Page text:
Be sure to compile all your show’s links on a “subscribe” page on your website, and ask people to subscribe in their app of choice. Sell the benefits, here – let them know that if they subscribe, they’ll get new episodes delivered to them automatically, without the need for any additional effort.
Other Benefits of an Episode Zero
An episode zero is an opportunity for you to set the mood and tone of the show, as well as show a bit of your own personality too.
If it’s going to be light-hearted and humorous, then the same should be true of your episode zero.
If it’ll be highly produced with music, sound effects, and multiple elements, then absolutely demonstrate that as much as possible right out the gate.
However you envisage your show, do something that you feel best encapsulates it at this stage.
And remember, you can always update it or even delete it altogether further down the line. Podcasts evolve over time, as do people themselves. But do what you can in there here and now, based on your more immediate plans for your show.
Length of an Episode Zero
One of the most common questions in podcasting is “how long should my episodes be?“, and the answer is always “it depends”.
But with an episode zero it’s easier to give some general guidelines when it comes to length.
Anywhere from 3-6 minutes is common. It doesn’t look like you’re demanding too much of a listener’s time – because they probably don’t know anything about you at this stage, and so, have no loyalty towards you.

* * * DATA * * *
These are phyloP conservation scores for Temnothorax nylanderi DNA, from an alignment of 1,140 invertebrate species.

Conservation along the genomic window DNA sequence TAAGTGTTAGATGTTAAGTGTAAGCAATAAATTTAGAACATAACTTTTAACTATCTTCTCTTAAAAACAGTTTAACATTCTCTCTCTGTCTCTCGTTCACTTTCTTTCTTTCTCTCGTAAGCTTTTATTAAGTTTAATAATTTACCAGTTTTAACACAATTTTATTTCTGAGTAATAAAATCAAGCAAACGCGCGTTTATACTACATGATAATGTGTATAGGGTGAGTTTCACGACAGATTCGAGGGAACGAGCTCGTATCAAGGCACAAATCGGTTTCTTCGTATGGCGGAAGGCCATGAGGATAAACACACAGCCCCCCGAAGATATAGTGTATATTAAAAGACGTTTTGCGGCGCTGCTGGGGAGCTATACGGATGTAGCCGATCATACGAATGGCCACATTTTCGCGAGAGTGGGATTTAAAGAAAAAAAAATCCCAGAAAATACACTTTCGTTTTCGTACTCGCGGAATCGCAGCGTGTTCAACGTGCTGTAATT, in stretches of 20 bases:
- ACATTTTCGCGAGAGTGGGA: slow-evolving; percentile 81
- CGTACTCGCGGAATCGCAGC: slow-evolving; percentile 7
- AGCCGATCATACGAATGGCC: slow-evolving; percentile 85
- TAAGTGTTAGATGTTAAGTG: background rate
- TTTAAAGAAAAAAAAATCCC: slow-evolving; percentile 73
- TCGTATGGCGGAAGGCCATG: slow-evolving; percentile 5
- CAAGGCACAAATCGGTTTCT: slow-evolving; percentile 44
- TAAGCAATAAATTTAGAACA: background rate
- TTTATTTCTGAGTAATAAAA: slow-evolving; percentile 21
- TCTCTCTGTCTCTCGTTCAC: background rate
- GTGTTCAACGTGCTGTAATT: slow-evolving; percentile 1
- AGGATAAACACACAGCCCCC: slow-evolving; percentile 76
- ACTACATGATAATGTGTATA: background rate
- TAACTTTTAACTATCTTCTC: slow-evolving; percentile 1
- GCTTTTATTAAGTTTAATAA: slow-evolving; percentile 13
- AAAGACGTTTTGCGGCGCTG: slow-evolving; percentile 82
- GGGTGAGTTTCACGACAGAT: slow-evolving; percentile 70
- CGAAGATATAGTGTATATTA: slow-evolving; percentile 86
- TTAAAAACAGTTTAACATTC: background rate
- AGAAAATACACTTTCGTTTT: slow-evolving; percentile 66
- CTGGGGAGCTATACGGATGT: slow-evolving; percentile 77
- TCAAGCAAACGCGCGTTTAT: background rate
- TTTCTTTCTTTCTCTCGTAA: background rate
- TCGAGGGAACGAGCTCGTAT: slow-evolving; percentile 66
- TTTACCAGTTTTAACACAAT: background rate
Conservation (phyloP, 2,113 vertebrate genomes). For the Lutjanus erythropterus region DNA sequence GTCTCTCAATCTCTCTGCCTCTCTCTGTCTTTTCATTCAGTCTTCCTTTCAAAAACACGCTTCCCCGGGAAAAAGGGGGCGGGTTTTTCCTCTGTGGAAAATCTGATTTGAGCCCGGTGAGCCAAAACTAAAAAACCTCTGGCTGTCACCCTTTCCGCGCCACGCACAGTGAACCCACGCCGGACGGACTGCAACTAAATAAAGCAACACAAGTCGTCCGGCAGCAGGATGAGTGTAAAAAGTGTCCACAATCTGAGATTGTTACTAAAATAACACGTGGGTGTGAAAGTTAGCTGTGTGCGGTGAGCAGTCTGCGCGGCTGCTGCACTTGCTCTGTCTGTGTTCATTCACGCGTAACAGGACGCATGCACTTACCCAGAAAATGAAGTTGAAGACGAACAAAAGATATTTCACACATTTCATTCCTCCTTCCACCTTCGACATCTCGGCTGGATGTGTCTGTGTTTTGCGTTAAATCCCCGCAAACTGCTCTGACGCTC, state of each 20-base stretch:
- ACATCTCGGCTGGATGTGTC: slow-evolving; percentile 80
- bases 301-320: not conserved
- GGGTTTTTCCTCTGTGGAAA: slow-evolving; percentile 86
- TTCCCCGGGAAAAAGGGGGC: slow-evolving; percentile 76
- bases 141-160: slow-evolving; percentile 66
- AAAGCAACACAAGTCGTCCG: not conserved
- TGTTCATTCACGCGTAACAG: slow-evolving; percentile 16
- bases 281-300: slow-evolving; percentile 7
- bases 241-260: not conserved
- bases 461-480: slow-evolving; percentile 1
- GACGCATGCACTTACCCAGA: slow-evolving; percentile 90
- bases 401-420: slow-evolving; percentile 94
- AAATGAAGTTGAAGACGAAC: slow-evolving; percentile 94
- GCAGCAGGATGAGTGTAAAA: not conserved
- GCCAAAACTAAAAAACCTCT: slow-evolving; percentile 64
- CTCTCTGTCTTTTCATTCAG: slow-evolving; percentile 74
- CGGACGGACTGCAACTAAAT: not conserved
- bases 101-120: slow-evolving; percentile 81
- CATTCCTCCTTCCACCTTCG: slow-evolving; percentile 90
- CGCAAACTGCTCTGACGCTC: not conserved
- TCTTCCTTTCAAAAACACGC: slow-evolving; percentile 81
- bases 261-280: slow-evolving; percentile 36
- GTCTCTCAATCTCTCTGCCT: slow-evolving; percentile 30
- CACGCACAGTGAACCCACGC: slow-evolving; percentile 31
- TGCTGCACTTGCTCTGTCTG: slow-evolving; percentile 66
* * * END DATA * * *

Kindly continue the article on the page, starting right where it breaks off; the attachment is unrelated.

Of course, you should never feel obliged to record any episode based on a time length recommendation. But try to be as succinct as you can in this one!
Think of it more as the blurb on the back of a book, rather than a full first chapter.
Need Any More Help with Your Podcast?
Hopefully, that’s you up to speed on the role of a podcast episode zero. You’ll now be able to decide whether or not it’s for you – and if so, how to go about creating one.
There are many other factors involved in launching a podcast too though. Maybe you need more guidance on planning your content? If so, our free Podcast Planner tool will help you a lot, here. It just takes a few minutes to fill out and you’ll be set up with your own personalised program.
Whatever your struggles, we can help in Podcraft Academy In there, you’ll find extensive video courses, downloadable checklists and templates, and we run live Q&A sessions every single week!